By: Malory Wood d/b/a The Missing Ink
It is getting to be that time of year again. Tax season! Tax Day is quickly approaching so you better start preparing now. With the world at our fingertips, it is no wonder there is so much misinformation. It is important to learn tax facts versus tax fiction before you end up in hot water. Or worse, audited.
Here are the biggest tax myths debunked for your reference this tax season:
Filing Your Taxes is Optional
There are an alarming number of people who believe they do not have to file their taxes. Somewhere along the line, people misinterpreted the word “voluntary” as it is named in the Form 1040 instruction manual regarding tax forms.
The “voluntary” excerpt is solely in direct reference to each individual being responsible for how much they owe in taxes, and NOT insinuating they do not have to file. Each person must be accounted for, whether as dependents or head of household.
Students are Exempt from Filing
This is a tricky situation. Some student my be exempt from filing taxes; however, others may not. Here is an easy breakdown:
- If the student earns more than $10,400 in income, they must file taxes
- If student is under 24 years old and earns less than the select minimum income, they should file with their parents
To eliminate an issue, every student should file, regardless of income earned.
Home Offices Equal Office Deductions
Many sole proprietors believe because they have a desk in their home, they may qualify for an office deduction. This is not always the case. In order to properly file for an office deduction, the “office” must account for at least 20% of the home.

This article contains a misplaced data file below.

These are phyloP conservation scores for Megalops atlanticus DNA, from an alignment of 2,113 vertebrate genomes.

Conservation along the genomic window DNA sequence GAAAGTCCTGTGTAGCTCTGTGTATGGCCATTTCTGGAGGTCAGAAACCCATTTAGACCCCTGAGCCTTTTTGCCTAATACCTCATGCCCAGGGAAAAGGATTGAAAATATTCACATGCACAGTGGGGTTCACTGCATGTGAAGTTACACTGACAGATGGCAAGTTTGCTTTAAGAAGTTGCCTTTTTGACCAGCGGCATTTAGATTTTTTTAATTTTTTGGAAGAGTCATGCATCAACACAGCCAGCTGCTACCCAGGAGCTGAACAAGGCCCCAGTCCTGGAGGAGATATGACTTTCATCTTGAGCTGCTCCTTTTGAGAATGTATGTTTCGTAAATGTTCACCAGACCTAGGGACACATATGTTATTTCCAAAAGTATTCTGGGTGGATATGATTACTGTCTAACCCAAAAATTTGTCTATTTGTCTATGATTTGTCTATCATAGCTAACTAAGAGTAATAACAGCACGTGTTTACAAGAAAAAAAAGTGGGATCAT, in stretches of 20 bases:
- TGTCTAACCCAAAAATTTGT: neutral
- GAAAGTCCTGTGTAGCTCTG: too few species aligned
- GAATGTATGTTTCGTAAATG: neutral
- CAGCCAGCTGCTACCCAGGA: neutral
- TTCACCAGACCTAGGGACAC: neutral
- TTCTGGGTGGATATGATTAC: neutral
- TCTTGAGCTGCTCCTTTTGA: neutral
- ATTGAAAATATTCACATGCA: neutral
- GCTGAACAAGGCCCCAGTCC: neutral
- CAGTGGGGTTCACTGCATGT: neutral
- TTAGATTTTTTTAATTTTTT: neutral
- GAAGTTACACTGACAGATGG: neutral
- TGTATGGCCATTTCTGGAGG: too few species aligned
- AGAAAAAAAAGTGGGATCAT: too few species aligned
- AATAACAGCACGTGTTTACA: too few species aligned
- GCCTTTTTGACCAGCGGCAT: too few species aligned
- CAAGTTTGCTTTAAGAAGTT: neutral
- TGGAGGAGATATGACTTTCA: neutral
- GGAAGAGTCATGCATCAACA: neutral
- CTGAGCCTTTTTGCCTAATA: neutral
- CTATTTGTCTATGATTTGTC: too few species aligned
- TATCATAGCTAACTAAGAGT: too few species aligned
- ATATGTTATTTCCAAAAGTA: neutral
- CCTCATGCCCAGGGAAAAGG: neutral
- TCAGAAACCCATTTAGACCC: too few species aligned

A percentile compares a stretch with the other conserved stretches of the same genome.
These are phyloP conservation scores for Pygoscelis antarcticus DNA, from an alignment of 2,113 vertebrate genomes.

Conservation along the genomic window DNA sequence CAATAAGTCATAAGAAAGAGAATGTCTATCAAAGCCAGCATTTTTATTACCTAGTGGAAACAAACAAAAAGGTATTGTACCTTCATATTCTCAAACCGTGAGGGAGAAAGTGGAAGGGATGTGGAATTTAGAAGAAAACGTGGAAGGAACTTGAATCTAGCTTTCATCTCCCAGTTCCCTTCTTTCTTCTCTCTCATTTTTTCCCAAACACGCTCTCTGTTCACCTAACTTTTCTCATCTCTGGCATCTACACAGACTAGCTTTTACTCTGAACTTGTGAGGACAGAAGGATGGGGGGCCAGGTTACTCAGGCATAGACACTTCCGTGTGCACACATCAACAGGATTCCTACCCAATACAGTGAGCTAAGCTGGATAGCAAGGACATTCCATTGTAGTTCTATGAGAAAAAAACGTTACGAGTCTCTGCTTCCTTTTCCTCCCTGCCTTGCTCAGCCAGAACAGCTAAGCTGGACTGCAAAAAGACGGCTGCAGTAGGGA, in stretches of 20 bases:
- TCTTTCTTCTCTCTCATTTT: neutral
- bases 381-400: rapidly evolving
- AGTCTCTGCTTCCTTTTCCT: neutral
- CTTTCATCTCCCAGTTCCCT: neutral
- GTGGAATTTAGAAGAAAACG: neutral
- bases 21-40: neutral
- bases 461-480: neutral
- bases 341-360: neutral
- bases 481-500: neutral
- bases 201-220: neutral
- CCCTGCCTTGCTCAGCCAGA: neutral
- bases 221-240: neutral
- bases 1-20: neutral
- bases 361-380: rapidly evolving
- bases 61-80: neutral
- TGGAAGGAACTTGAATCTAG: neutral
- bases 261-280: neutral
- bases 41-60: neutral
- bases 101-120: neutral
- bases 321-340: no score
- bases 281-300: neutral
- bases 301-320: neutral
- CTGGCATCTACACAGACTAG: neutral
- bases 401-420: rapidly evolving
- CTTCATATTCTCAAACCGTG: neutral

In addition, if you work at an office and “bring work home,” you are not eligible for the deduction. You are eligible only if your home office is your main place of business.
Low-Income Earners Never Get Audited
Many associate the IRS with high-income earners. The IRS’ mission is to target any and all financial discrepancies and does not discriminate who they audit. As a matter of fact, according to the Tax Foundation, workers who earn less than $25,000 annually may be more likely to be targeted for an audit; especially if they receive the Earned Income Tax Credit.
Married Couples Must File Together
One may assume it mandatory to file jointly if married; however, you are eligible to file separately if wanted. Married couple are eligible to qualify for extra tax credits when filing jointly. When there is a large difference in income earned between the two parties, it is possible to claim an even bigger bonus from the IRS.
If the couple earns over $150,000 collectively, it is also possible to receive a penalty when taxes are filed jointly. Some situations prove filing separately may be a better option.
This tax season, you don’t have to go it alone. Carlos Marzan is top industry leader and owner of CAM Accounting. He is an expert in taxes and financial planning with a loyal following. If you need assistance, contact Mr. Marzan today for a free initial consultation.